Nicholas Terpstra. Abandoned Children of the Italian Renaissance: Orphan Care in Florence and Bologna. Baltimore: Johns Hopkins University Press, 2005. 336 pp. $50.00 (cloth), ISBN 978-0-8018-8184-8.
Reviewed by Valentina Tikoff (DePaul University)
Published on H-Childhood (July, 2006)
Children, Charity, and Civic Culture in Early Modern Italy
Nicholas Terpstra's Abandoned Children of the Italian Renaissance: Orphan Care in Florence and Bologna is a well-researched and important study of orphanages and conservatories and their relationship to the civic settings of two significant Italian cities. The Bolognese and Florentine institutions discussed in this volume served as models for institutions subsequently established throughout early modern Europe. Terpstra tackles this subject with an unprecedented level of depth and rigor and has made his findings accessible and engaging to an English-language audience. His careful analysis of links between these children's institutions and the cultural and political contexts of their host cities form a central theme of this book and one of its many strengths.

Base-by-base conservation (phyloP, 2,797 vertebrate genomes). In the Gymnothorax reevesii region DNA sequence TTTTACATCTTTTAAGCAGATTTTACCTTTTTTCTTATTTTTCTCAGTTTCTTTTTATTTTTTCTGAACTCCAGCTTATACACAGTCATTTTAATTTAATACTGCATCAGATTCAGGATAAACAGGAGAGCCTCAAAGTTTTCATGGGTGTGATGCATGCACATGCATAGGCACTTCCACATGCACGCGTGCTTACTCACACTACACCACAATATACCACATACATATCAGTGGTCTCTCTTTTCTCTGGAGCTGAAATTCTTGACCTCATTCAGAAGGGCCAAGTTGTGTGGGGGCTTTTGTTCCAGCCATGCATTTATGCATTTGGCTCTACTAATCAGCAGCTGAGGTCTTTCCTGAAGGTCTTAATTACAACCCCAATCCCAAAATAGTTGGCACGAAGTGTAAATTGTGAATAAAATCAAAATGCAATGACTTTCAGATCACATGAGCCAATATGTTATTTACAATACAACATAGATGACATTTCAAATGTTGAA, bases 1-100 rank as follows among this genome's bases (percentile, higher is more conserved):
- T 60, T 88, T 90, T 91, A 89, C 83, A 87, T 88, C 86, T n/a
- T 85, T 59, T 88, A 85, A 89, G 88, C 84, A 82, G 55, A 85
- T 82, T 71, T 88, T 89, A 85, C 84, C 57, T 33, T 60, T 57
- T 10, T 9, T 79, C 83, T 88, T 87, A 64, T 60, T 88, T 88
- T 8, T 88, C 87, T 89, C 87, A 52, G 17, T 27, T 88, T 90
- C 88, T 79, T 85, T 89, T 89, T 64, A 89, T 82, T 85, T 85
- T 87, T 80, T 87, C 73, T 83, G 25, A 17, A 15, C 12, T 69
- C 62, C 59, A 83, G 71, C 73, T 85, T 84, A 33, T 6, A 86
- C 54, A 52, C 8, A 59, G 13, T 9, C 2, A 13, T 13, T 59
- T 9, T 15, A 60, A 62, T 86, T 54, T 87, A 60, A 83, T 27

The "Renaissance" discussed here is not the flowering fifteenth century, but instead the messier sixteenth and early seventeenth centuries. Florence was no longer even nominally a republic but now a "prototype of absolutist government" (p. 22) ruled by the ennobled Medici dukes. Bologna, the "second city" of the Papal States, existed within the purview of a Vatican that by this time was wary not only of uppity cities within its Italian territories, but also of marauding Spanish and French armies on the peninsula and the rising tide of Protestant reformers elsewhere. Nonetheless, continuities with the preceding decades remained, including regular outbreaks of plague, large numbers of orphaned and needy children, and the continued importance of confraternities in communal welfare. In this book, Terpstra explores how citizens in two Italian cities responded to these circumstances. Specifically, he investigates "how orphanages emerged out of a host of needs, expectations, resources, and opportunities" and notes "the gradual evolution of common forms, the slow construction of networks of homes in a couple of Italian cities, and the dawning realization that the cost of care could be borne in some part by those being cared for." (pp. 4-5).